National Geographic : 1933 Mar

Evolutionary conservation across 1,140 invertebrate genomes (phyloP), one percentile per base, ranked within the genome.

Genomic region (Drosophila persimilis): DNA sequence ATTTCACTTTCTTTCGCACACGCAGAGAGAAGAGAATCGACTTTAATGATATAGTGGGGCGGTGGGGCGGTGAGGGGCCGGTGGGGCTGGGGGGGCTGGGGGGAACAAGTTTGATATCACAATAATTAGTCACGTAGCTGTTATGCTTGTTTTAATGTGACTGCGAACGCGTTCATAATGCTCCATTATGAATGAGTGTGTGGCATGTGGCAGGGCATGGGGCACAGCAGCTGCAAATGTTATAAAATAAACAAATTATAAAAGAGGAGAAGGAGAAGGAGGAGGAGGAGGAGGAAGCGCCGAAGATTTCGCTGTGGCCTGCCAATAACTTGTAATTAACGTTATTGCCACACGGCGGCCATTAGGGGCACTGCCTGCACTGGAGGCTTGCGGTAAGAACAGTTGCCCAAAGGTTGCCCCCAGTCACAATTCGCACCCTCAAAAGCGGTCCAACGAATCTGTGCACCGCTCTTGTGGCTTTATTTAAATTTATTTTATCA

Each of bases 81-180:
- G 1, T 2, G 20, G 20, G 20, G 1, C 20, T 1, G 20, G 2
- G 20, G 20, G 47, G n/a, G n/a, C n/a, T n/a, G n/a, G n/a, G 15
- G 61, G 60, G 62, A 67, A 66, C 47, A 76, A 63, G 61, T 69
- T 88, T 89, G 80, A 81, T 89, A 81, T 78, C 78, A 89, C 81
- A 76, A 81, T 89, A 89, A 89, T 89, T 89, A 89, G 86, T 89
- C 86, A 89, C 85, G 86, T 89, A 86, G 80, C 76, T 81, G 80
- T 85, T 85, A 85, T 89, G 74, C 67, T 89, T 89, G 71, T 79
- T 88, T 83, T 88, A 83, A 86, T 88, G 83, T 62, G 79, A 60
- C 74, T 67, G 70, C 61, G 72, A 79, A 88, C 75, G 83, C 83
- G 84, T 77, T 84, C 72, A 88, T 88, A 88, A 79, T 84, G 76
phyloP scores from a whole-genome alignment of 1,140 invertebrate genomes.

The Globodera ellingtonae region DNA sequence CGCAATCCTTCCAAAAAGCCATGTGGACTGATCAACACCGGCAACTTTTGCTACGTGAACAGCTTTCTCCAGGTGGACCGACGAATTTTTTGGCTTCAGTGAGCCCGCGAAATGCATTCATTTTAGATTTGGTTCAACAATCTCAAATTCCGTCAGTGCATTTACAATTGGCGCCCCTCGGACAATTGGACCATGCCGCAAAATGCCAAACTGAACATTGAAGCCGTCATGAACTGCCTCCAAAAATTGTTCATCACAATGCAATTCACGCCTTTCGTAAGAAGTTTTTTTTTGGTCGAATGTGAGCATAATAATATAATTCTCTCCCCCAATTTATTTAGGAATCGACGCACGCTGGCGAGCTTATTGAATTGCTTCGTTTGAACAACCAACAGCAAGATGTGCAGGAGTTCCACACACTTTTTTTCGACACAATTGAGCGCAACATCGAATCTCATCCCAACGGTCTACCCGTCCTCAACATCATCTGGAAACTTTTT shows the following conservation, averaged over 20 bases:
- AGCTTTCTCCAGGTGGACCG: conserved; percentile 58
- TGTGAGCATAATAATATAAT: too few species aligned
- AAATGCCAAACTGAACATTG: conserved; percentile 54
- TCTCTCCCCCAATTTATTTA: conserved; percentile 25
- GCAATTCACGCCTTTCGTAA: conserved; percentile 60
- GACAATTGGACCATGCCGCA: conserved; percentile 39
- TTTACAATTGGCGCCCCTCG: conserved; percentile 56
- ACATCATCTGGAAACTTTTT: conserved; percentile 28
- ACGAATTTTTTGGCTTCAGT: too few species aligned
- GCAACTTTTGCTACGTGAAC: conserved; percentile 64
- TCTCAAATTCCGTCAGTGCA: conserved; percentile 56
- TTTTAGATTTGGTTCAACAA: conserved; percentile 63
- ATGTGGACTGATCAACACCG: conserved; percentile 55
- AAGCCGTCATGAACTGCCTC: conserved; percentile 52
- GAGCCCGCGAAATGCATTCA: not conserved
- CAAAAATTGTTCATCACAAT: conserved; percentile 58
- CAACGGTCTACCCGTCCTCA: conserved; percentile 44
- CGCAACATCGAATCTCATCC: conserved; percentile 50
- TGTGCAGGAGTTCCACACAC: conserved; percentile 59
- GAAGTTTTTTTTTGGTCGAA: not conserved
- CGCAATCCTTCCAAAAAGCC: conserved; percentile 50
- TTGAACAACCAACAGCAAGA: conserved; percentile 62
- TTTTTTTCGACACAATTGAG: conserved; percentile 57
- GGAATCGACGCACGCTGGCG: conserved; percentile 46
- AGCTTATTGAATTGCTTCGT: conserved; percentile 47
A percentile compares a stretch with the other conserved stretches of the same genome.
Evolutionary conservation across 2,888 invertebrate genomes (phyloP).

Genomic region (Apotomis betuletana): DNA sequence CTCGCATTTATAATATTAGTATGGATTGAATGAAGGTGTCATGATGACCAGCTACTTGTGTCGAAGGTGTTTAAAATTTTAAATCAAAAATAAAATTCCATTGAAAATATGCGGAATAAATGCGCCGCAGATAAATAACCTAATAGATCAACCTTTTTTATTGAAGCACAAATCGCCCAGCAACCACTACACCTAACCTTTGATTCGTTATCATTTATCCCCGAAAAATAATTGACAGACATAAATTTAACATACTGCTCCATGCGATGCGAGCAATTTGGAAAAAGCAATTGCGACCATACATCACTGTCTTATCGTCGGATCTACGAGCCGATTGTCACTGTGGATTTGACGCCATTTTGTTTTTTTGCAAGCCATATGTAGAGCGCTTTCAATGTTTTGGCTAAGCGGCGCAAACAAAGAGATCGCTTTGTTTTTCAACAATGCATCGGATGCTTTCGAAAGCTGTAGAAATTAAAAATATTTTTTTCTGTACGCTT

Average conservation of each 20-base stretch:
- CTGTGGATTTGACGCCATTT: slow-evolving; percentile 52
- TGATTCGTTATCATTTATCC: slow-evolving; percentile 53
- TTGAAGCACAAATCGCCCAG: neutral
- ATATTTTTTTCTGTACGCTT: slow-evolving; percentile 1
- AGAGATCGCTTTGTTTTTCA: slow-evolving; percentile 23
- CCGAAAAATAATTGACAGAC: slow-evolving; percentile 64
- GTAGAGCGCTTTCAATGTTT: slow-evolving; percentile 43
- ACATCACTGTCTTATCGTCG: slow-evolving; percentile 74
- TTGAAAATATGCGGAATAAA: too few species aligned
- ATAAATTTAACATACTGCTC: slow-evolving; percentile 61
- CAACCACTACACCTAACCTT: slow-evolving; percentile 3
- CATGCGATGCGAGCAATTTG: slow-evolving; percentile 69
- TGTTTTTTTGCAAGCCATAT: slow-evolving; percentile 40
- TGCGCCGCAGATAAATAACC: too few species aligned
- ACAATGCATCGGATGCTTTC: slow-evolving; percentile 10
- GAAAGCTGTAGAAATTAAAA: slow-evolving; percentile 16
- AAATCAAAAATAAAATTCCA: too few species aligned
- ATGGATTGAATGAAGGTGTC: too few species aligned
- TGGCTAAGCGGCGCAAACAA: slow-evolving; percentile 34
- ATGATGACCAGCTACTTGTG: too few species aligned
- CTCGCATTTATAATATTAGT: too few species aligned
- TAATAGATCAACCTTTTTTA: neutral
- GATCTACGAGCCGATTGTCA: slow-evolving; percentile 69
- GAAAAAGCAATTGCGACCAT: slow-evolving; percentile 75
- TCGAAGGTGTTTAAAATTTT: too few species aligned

VOL. LXIII, No. 3 WASHINGTON MARCH, 1933 THAE MAGAZllHE COPYRIGHT, 1933, BY NATIONAL GEOGRAPHICSOCIETY, WASHINGTON, D. C. INTERNATIONAL COPYRIGHTSECURED JAPAN, CHILD OF THE WORLD'S OLD AGE An Empire of Mountainous Islands, Whose Alert People Constantly Conquer Harsh Forces of Land, Sea, and Sky BY WILLIAM ELLIOT GRIFFIS AUTHOR OP "THE EMPIRE OF THE RISEN SUN," IN THE NATIONAL GEOGRAPHIC MAGAZINE WHEN occidental man first thinks about the Far East, China and Japan are envisaged as being much alike-indeed, almost as twins. But time enables him to discriminate. Historically, China is old and ethical. The burden of all her literature is, "What ought I to do ?" Japan is young and es thetic. The burden of her thought, as recorded for a thousand years, is, "What is beautiful?" Geologically, China is pre-ancient; Ja pan is recent. Long after Mother Earth had settled down to rear her earlier brood of lands, Japan, the youngster, arrived. The land masses now occupied by China, India, Europe, and America were already adult when the earth-mother brought forth Japan, destined to be long and thin, with out such rotundity as China possesses. She lies, even after a life experience of many centuries, sprawling through some 2,500 slender miles. In China, Nature's forces are relatively static, but Japan is in the center of earth and sea convulsions and violent air dis turbances. Throughout long ages, these cosmic forces have profoundly influenced the bodies, habits, and mental outlook of the Japanese people. In contrast with the conservatism, phlegmatic temperament and age-old stolidity of character in China, we see developed in Japan a more mercurial and daring people, ready to change, yet able resolutely to face the drawbacks of both Nature and inheritance.* Only about threescore years ago Japan shocked her elders in Asia by departing politically and socially from the ancient ways and turning toward those of "the western barbarians." In Nature, also, Japan has changed within our remembrance; Bandai San, one of the eruptions on her pretty face, mis behaved. For hundreds of years, so far as known in human records, perhaps dur ing millenniums of unrecorded time, it had been entirely dormant. As suddenly as the discharge of a cannon, it blew off its rocky cap in 1888 and killed more than 4oo00 human beings. Curiously enough, in Japanese the same sound, san, serves to the ear for either "mister" or for "mountain." The one-time medieval frontier village, Yedo, and the swift-growing national capital, Tokyo, t which it became, was * See "The Geography of Japan," by Walter Weston, in the NATIONAL GEOGRAPHIC MAGA ZINE for July, 1921. t Exact transliteration of Japanese names re quires the use of certain diacritical marks, thus: Takyo, Kyushu, Ryukyfi. In this article the simpler English spellings have been used. The new Map of the World, which members received with their December, 1932, issue of the NATIONAL GEOGRAPHIC MAGAZINE, may be consulted for these transliteration symbols.